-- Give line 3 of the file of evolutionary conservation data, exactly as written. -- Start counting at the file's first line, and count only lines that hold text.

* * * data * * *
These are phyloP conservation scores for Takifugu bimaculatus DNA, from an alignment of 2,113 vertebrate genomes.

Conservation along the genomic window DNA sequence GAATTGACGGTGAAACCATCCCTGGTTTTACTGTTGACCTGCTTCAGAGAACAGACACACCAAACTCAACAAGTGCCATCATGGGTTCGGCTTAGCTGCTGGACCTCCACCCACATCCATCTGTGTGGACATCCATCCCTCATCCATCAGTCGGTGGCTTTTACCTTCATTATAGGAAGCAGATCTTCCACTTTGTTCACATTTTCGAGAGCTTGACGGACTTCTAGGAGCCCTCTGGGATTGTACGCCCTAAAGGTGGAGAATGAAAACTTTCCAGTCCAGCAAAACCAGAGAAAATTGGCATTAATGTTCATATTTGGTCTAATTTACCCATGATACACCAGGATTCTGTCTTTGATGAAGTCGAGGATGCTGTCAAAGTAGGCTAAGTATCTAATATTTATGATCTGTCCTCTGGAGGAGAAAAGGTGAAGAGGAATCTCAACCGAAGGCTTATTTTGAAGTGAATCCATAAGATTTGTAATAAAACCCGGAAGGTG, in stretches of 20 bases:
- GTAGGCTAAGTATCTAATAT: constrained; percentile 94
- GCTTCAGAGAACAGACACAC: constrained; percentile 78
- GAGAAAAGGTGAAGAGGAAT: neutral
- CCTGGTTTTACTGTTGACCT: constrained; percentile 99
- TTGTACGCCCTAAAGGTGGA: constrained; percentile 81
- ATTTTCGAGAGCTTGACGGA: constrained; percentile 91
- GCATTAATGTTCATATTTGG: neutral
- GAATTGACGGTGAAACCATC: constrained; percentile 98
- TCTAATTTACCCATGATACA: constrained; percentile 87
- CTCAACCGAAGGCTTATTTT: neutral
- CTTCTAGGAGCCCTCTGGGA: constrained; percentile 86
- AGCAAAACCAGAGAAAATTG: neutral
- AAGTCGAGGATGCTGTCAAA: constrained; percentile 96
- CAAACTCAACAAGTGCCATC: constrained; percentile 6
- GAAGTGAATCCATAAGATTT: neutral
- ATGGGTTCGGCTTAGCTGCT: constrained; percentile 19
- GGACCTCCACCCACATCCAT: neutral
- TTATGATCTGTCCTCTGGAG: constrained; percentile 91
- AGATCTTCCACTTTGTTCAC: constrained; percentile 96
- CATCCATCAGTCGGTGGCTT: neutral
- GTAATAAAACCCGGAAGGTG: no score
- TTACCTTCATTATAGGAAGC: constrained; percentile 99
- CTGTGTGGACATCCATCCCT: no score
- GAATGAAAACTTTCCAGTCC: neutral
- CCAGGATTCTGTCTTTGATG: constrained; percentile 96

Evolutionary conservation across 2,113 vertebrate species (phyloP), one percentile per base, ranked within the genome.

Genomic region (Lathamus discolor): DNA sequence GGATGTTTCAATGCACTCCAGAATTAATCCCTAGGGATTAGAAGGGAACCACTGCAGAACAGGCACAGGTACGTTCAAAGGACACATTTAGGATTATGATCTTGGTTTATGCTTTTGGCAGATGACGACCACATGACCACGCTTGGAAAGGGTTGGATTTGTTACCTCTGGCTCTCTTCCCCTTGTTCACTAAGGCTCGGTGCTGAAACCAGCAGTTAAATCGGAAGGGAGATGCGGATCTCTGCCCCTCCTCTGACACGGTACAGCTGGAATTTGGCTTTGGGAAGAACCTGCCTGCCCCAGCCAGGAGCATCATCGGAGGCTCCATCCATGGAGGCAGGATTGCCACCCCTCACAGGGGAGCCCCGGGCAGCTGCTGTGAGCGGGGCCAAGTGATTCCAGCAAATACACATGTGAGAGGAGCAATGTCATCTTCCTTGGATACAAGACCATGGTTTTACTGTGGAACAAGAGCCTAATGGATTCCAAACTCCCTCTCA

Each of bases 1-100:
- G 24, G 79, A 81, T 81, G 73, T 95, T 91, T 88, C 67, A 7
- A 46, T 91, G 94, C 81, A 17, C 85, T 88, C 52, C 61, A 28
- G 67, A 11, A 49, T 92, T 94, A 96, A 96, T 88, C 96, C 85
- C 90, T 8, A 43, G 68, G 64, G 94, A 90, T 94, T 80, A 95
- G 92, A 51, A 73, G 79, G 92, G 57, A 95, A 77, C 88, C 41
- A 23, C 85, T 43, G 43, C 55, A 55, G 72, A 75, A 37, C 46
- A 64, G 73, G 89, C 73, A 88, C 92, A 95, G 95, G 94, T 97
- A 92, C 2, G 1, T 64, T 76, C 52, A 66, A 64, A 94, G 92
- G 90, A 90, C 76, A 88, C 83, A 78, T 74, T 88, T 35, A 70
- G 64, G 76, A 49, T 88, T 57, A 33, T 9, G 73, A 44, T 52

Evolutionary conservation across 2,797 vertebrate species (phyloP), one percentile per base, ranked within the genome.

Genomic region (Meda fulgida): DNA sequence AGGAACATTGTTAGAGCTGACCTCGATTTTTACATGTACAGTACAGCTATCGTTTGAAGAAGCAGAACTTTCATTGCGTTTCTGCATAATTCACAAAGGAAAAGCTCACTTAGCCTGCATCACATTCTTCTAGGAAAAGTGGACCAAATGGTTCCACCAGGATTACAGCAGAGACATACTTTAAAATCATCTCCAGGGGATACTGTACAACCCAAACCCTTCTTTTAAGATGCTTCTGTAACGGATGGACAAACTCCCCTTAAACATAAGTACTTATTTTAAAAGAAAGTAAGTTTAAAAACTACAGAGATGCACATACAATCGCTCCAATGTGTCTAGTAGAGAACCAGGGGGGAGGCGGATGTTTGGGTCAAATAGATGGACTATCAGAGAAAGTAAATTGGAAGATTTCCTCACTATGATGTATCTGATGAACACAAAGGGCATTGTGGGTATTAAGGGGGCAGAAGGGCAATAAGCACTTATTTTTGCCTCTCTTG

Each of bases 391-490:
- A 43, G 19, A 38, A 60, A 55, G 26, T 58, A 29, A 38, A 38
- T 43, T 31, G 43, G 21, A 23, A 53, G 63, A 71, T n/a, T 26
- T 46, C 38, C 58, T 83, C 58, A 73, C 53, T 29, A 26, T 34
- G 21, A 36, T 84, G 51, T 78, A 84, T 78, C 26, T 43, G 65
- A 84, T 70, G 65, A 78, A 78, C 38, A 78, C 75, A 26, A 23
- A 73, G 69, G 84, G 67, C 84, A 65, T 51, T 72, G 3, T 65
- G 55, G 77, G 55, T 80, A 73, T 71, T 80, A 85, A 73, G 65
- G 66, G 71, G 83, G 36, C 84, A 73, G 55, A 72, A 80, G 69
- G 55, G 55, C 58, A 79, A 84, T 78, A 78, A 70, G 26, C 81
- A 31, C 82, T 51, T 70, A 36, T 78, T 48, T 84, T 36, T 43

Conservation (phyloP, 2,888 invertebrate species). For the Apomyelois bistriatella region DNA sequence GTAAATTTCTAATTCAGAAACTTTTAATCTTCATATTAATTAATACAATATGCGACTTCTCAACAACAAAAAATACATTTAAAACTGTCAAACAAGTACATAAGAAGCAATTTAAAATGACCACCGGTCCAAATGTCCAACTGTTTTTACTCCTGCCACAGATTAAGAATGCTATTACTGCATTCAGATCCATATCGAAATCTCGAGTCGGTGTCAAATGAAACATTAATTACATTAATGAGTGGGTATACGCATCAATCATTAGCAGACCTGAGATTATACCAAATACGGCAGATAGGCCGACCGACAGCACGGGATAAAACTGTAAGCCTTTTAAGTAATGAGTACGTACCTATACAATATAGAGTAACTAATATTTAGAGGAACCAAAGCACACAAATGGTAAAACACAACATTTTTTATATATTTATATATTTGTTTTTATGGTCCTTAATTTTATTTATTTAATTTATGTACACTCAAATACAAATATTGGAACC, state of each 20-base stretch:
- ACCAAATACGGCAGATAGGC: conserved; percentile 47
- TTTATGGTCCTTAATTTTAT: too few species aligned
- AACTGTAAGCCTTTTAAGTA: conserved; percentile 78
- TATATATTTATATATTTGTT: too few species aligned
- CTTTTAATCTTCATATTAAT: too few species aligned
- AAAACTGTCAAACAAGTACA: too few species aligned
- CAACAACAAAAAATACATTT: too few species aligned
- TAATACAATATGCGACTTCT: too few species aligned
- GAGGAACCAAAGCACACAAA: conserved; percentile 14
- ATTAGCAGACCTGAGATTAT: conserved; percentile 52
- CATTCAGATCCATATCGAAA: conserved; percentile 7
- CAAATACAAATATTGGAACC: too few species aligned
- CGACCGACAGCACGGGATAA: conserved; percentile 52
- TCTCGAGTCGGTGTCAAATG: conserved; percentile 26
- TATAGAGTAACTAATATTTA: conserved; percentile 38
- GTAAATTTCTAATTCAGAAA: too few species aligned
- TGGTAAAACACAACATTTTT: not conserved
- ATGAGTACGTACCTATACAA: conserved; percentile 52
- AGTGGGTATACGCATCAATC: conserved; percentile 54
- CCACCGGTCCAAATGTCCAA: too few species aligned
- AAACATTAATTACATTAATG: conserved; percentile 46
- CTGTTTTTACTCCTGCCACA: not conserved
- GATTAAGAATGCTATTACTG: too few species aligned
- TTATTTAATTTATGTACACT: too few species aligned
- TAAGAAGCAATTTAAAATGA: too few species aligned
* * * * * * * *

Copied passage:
- GTAGGCTAAGTATCTAATAT: constrained; percentile 94